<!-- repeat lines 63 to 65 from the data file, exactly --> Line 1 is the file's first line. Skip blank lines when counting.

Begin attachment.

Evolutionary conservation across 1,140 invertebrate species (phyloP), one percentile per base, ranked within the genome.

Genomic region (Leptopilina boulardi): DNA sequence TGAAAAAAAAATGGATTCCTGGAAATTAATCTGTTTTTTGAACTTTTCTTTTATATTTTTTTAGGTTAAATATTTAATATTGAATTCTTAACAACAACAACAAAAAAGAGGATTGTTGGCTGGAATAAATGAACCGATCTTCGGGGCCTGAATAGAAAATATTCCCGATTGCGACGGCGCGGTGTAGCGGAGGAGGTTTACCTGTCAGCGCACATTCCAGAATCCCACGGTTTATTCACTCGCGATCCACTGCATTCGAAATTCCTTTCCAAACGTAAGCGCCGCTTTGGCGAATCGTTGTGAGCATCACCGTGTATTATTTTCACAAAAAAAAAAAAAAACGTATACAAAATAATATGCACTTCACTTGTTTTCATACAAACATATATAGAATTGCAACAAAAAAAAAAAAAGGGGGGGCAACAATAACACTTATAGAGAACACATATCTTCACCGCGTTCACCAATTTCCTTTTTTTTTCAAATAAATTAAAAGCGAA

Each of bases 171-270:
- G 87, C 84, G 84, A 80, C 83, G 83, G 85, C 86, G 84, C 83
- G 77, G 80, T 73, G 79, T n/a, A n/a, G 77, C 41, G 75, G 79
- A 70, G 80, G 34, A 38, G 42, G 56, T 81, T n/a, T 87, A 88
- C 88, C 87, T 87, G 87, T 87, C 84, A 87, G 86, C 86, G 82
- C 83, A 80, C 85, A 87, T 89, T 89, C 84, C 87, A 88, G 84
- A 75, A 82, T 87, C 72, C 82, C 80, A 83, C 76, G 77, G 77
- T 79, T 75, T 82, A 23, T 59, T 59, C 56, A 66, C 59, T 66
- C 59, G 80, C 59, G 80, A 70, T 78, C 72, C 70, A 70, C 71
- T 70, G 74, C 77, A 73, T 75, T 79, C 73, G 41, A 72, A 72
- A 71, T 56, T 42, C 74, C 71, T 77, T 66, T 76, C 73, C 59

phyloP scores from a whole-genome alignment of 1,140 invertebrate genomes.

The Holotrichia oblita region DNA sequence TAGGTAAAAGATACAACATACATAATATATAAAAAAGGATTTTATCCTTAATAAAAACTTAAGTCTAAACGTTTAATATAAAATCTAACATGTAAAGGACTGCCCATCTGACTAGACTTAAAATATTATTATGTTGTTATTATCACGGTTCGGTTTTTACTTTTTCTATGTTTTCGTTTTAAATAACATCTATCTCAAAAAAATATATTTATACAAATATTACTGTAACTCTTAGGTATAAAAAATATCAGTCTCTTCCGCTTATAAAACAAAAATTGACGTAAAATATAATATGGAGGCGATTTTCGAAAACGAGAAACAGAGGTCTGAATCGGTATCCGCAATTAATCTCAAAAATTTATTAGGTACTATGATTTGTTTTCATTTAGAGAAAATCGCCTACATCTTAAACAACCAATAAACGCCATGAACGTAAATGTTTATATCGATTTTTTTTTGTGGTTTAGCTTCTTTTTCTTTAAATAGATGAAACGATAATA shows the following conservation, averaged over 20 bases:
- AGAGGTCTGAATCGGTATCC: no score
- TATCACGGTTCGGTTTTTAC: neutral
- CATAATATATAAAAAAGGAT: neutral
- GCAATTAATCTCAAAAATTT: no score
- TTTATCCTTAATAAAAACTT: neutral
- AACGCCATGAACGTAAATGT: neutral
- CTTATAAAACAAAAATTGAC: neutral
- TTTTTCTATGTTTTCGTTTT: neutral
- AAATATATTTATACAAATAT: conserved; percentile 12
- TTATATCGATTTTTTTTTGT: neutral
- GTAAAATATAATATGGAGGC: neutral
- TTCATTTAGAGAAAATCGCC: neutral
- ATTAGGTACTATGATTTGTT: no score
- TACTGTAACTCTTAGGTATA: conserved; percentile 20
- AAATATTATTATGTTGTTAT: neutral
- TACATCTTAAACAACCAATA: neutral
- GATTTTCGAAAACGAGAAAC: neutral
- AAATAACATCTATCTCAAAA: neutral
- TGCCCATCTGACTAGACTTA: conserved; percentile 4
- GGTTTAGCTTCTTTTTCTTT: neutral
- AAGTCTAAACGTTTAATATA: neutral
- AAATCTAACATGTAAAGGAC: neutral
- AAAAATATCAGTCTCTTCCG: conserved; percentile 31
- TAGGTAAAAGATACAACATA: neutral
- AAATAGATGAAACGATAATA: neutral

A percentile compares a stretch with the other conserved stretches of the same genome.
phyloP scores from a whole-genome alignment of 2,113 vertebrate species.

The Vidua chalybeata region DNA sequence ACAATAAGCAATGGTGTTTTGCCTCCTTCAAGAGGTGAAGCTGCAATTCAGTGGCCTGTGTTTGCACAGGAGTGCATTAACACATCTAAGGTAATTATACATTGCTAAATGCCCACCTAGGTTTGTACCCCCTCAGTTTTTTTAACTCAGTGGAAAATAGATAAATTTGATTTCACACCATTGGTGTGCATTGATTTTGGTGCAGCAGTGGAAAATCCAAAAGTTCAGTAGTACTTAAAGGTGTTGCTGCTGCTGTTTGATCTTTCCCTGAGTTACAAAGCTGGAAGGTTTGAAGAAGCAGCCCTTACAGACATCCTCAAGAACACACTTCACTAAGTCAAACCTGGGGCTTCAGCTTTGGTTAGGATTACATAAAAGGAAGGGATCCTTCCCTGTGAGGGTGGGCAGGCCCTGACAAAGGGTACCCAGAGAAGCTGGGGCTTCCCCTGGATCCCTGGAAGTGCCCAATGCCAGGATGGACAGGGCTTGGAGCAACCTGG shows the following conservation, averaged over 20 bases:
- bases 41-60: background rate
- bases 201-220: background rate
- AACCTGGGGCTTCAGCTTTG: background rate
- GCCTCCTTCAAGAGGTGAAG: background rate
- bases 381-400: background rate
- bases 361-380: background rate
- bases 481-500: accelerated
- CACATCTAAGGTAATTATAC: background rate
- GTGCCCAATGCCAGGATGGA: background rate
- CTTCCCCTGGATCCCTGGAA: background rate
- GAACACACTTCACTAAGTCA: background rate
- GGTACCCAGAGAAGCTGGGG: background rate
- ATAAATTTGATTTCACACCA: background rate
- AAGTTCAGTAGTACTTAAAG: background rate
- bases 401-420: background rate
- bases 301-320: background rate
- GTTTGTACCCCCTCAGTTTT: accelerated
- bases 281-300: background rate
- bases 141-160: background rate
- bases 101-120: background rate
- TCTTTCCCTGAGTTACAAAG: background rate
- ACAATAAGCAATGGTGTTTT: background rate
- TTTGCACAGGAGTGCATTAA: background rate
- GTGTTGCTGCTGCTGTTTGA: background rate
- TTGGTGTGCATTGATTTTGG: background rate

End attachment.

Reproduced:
- bases 101-120: background rate
- TCTTTCCCTGAGTTACAAAG: background rate
- ACAATAAGCAATGGTGTTTT: background rate